By Melissa Nazareth
Change is inevitable and can be physically, mentally, emotionally and spiritually draining. Melissa Nazareth explores ways to embrace it and grow with it rather than resist and fight it
I came to Mumbai only in January this year. Not only have I had to adapt to the city’s lifestyle, which is less comfortable than that of my previous base in the Middle East, but also to my new role as a wife and homemaker. It has been tough juggling work and home, and there have been times when I have felt that I end up doing most of the chores. Leaving a successful career behind and starting from scratch has been the toughest. After months of battling despondency and frustration, I decided that I didn’t want to continue living like a victim. That was when I took responsibility for my situation. I started focussing on my blessings – I have had to lay the foundation to my career in a new city but at least I have a job; I miss my parents dearly but at least I have my husband for companionship. I am still reeling from the relocation and there are moments when I feel low even today. That said, I’ve found ways to keep going; I am a result-oriented person and so, make a checklist for the day, and commend myself for every task accomplished. Food comforts me and so, my husband and I cook together or call in our favourite dishes every now and then. We’ve even cleverly divided the housework between us.
Even though we love our comfort zones, it’s a known fact that nothing ever grows over there. Change is the unchangeable law of life, often putting us through many difficulties and challenges. And though we would rather not have them, they inevitably help us grow stronger, wiser and more capable. Only after we have persisted, and gone through the long haul that we realise the gifts hidden within the unwanted changes that came our way.
Yet, unwelcome changes can be very hard to cope with. During these times, having a spiritual, more broader perspective can help a person sail through transitions. So often these transitions alone are the cause that trigger a spiritual inquiry in a person.
Radical changes in life
|Dealing with transitions courageously helped Monisha reach her highest |
Monisha Kumar Gumber, a popular name in Indian children’s literature is the author of Sick of Being Healthy, a cult-book among India’s youth, and Dying to Live. She addresses pertinent issues like the challenges of teenage and suicides by young people in her books. Recalling her journey from being a sceptic to a believer, the former ‘sought-after sales and marketing pro’ says that it’s the many changes in her life that have helped her evolve and become spiritual.
“In 2001, I quit my job at one of India’s biggest IT training companies to get married,” says Monisha. She had her first baby during this time and moved to Bahrain with her husband. Even though she enjoyed being a homemaker, within months she began feeling restless and in 2005, took up a job with a well-known global IT company. “It was great to return to the corporate world but I felt guilty to leave behind my two and half-year old for work.” Monisha desperately prayed for a reason to stay at home. That’s when she got her ‘excuse’, albeit temporary. “I became pregnant for the second time and decided take a break once again till my son turned two.”
Monisha describes those two years as the happiest of her life. “My world revolved around my children, especially my son. He was funny and clever, and I had a gut feeling that he would radically transform my life.” Which he did, but in ways never thought by Monisha.
Her son didn’t speak until he was two years old, which worried her. When she took him to a speech therapist, she found out that he had a disorder. “He wasn’t just a late talker but also had trouble comprehending languages.”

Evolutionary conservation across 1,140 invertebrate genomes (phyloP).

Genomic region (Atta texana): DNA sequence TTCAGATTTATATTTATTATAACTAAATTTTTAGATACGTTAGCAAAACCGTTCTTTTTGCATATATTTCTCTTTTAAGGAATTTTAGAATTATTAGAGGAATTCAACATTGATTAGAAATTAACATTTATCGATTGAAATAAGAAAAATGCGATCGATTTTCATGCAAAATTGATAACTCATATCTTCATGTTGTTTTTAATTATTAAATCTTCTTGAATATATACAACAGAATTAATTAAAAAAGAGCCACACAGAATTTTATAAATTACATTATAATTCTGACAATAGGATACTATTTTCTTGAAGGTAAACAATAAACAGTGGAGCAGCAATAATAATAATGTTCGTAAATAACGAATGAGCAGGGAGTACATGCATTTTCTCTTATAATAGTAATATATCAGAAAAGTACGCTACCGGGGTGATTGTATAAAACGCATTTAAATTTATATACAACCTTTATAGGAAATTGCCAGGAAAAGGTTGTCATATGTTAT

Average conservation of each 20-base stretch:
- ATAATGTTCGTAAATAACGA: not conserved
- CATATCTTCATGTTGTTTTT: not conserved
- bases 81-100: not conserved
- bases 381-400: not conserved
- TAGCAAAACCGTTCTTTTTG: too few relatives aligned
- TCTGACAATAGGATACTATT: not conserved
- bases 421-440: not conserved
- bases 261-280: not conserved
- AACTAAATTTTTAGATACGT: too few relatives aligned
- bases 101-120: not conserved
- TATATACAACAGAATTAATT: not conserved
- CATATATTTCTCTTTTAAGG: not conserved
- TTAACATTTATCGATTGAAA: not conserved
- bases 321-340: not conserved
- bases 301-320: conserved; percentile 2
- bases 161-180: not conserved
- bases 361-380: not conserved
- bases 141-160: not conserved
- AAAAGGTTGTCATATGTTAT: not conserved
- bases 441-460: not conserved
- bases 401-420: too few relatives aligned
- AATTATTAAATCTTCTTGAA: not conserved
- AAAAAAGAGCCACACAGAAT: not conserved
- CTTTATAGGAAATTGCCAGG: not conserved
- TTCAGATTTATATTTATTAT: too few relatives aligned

Monisha’s high hopes came crashing down. She slipped into a spiral of anger, helplessness, frustration, confusion and sadness. “I was completely disoriented and unprepared to handle this problem. Moreover, it was almost time for me to resume work at my previous company.”
Jay Mehta, a single mother and math teacher living in Mumbai, dated her ex-husband for six years before they tied the knot and moved to the USA. Though she had her reservations about some of his habits, she believed things would change once they got married. “I was around 20 years old, and like most people that age, immature,” she recalls. “When our daughter was one year old, I realised we were not compatible but didn’t have the courage to go through a divorce.” Jay didn’t want her daughter to miss her father and strongly believed that a child needs both parents while growing up. “I didn’t realise that living with unhappy parents was affecting her. I was confused and unable to make decisions with clarity of thought and purity of heart. I was constantly bored, fatigued, angry, bitter and unhappy,” she recalls.
The turning point
|Jay was able to overcome the challenges in her personal life with the help of Guruji |
Both Monisha and Jay had come to a breaking point. Life ahead was full of major transitions. It required both of them to develop new spiritual muscle and skill-sets to adapt to and overcome the challenges before them.
It took Jay nine years to begin making the transition; to fully prepare her body, mind and soul to end her marriage. Ultimately spirituality came to her rescue.
Jay’s parents had been writing to Pujyashri Gurudev Rakeshbhai Jhaveri, head of Srimad Rajchandra Mission, in Gujarat, about her strained relationship with her husband. “I was deeply touched by Guruji’s discourse on ‘wisdom for cooling the flames of anger’ and immediately wrote to him expressing my desire to be his disciple. He graciously accepted my request and that was the next step of my transition phase. I became peaceful and, hence, more powerful to take charge of my life. Through deep introspection I realised that a mutually consented separation would be best for all three of us.” Jay not only separated from her husband on good terms but also, some years later, introduced her friend, who was divorced, to her ex-husband. Today, they are happily married and share good relations with both, Jay and her daughter. “Regular satsangs and monthly retreats under the grace of my Guruji empowered and elevated me. Ever since, I’ve been religiously practicing modalities including meditation, affirmations and mirror work as well as regular introspection, gratitude and forgiveness, which have been instrumental in my transformation.